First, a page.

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Home / More Lifestyle / The Taste with Vir: Questions people ask me about wine

The Taste with Vir: Questions people ask me about wine

In this week’s column, Vir Sanghvi answers questions about wine which people ask him.

more-lifestyle Updated: Sep 26, 2019, 13:58 IST
Vir Sanghvi
Vir Sanghvi
Hindustan Times
Wines are much more consistent now than they used to be. In the old days (say, the 1980s), ordering a glass of local wine in France was a bit of a crap shoot because the wines varied so much from year to year.
Wines are much more consistent now than they used to be. In the old days (say, the 1980s), ordering a glass of local wine in France was a bit of a crap shoot because the wines varied so much from year to year.(Unsplash)

Frankly I did not expect so many of you to like last week’s The Taste on pairing Indian food and wine. Nor was I prepared for the avalanche of questions about wine that followed. So here are some answers to questions that people have asked. I have answered many of them before over the years, but here goes again, anyway!

Q: Should I choose a wine by grape variety or by country?

A: There is no simple answer to this one. Some countries (basically those with a long wine tradition) use place names. Others focus on the grape variety.

The advantage with going with grape variety is (in theory) that you know exactly what you are getting.

The disadvantage is that you really don’t.


Grape variety can be an unreliable guide to taste. The classic example is the Chardonnay grape. Planted in say, California, it can make for an easy but woody wine, often with residual sugar. But this is not so much a reflection of the grape as of the things that are done to it once it has been picked.

In France, the same grape yields wildly different wines every hundred miles or so. In Burgundy, it is the only white wine grape of consequence but only a fool would confuse the very different wines of, say, Chablis with the wines of Meursault.

So, no matter which system of labelling you use, the old adage remains: you can’t judge a wine by its label.

Q: Why do Indian sommeliers keep referring to wines by grape variety alone?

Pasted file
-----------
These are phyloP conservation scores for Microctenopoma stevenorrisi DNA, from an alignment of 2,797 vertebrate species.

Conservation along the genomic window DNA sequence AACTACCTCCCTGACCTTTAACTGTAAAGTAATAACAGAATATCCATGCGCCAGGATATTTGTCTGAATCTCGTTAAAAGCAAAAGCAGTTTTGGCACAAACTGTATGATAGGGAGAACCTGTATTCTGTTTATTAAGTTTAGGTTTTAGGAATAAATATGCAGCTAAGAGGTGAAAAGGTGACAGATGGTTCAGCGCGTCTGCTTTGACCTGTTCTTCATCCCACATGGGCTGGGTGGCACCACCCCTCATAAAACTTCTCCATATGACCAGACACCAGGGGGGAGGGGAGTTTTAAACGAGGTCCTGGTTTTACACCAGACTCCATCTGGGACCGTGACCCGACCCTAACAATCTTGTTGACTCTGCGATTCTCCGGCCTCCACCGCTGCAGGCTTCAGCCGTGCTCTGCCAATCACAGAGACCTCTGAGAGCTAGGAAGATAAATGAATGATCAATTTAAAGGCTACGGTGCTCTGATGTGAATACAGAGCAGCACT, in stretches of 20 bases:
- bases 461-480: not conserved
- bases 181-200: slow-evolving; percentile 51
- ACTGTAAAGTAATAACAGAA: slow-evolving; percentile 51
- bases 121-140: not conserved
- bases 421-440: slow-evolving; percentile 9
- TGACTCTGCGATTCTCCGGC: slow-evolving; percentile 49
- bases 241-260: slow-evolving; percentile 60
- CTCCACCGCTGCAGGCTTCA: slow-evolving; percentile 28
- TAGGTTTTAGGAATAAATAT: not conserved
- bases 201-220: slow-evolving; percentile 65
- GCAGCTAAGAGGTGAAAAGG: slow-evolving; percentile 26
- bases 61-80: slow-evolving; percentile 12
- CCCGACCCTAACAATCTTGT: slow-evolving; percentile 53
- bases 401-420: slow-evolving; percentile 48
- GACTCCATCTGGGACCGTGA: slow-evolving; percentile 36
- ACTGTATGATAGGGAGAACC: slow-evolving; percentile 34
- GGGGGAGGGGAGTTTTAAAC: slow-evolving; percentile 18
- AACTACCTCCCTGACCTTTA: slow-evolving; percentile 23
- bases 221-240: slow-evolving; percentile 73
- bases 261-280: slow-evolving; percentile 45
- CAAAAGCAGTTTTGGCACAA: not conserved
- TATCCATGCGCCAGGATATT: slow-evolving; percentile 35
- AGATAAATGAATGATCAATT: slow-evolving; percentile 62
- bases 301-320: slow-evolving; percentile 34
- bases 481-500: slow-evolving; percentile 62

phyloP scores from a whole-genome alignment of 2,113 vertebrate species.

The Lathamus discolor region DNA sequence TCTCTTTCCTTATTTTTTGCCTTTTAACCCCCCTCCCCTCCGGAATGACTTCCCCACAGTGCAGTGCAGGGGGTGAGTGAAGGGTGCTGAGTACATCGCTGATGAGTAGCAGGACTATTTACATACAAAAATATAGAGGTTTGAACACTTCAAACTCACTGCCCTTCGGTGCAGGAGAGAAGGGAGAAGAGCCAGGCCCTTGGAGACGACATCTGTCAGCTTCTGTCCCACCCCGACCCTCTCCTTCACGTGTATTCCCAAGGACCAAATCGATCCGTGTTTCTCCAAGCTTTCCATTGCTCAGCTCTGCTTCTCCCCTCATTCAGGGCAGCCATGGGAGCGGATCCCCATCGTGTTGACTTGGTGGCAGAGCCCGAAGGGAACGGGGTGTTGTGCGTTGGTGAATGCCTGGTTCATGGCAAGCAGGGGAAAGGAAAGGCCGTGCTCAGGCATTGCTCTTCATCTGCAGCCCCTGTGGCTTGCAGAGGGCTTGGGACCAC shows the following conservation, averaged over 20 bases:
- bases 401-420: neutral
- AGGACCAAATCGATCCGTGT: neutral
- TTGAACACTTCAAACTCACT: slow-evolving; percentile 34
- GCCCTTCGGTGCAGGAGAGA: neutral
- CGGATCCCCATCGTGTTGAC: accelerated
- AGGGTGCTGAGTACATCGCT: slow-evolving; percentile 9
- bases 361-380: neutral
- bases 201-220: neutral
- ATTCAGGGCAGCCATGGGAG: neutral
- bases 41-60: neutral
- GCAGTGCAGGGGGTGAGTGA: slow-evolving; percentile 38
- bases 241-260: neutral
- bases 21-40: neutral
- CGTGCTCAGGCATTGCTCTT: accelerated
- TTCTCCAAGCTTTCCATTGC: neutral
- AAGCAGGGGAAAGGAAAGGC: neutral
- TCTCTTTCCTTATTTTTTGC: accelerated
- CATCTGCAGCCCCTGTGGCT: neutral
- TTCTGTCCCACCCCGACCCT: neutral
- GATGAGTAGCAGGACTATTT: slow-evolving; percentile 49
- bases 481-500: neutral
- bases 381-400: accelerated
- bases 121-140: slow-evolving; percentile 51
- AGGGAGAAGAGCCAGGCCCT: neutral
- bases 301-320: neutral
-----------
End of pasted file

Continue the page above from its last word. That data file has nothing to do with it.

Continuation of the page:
A: It is not their fault. They are usually trained by not very good people. And they are told to do this.

There are only a few sommeliers in India who I would trust to recommend a wine. My current favourite is Gaurav Dixit of the Leela group. But I am sure there must be other good ones.

Q: Do you think the vintage is important?

A: Yes, of course. But also: not always.

Wines are much more consistent now than they used to be. In the old days (say, the 1980s), ordering a glass of local wine in France was a bit of a crap shoot because the wines varied so much from year to year.

Now, the rule is that if it’s a relatively cheap to middle level wine, don’t worry too much about the vintage. If it is a good or expensive wine, then yes, google the wine before you order to check on the best years.

Q: Does vintage matter for Indian wine?

A: Oddly enough, yes. It does for the good wines.

Take Sette, probably the best Indian red on the market at the moment (with the possible exception of J’noon, from the same owners). It varies greatly from vintage to vintage, at least partly because the composition of the grapes and the style can change. When they first started making it, I thought it had a French character. Now, it tastes more like a Super Tuscan. (A Super Tuscan is an Italian wine that wishes it were French.)

Q: What about champagne? Why do some champagnes mention a vintage and some have no mention of the year?

A: That’s a little complicated.

Unlike most great French wines, champagne can be a blend, combining grapes from several different vineyards and several different years.

Most of the world’s champagne is made to each house’s own style. In theory, a bottle of, say, Lanson or Mumm should taste the same from year to year. The wine maker will take the current year’s harvest and make a wine. Then he will blend it with reserve wines from previous years to create a champagne that is in the house’s style. That’s why a bottle of, say, Moet et Chandon will not usually mention a year.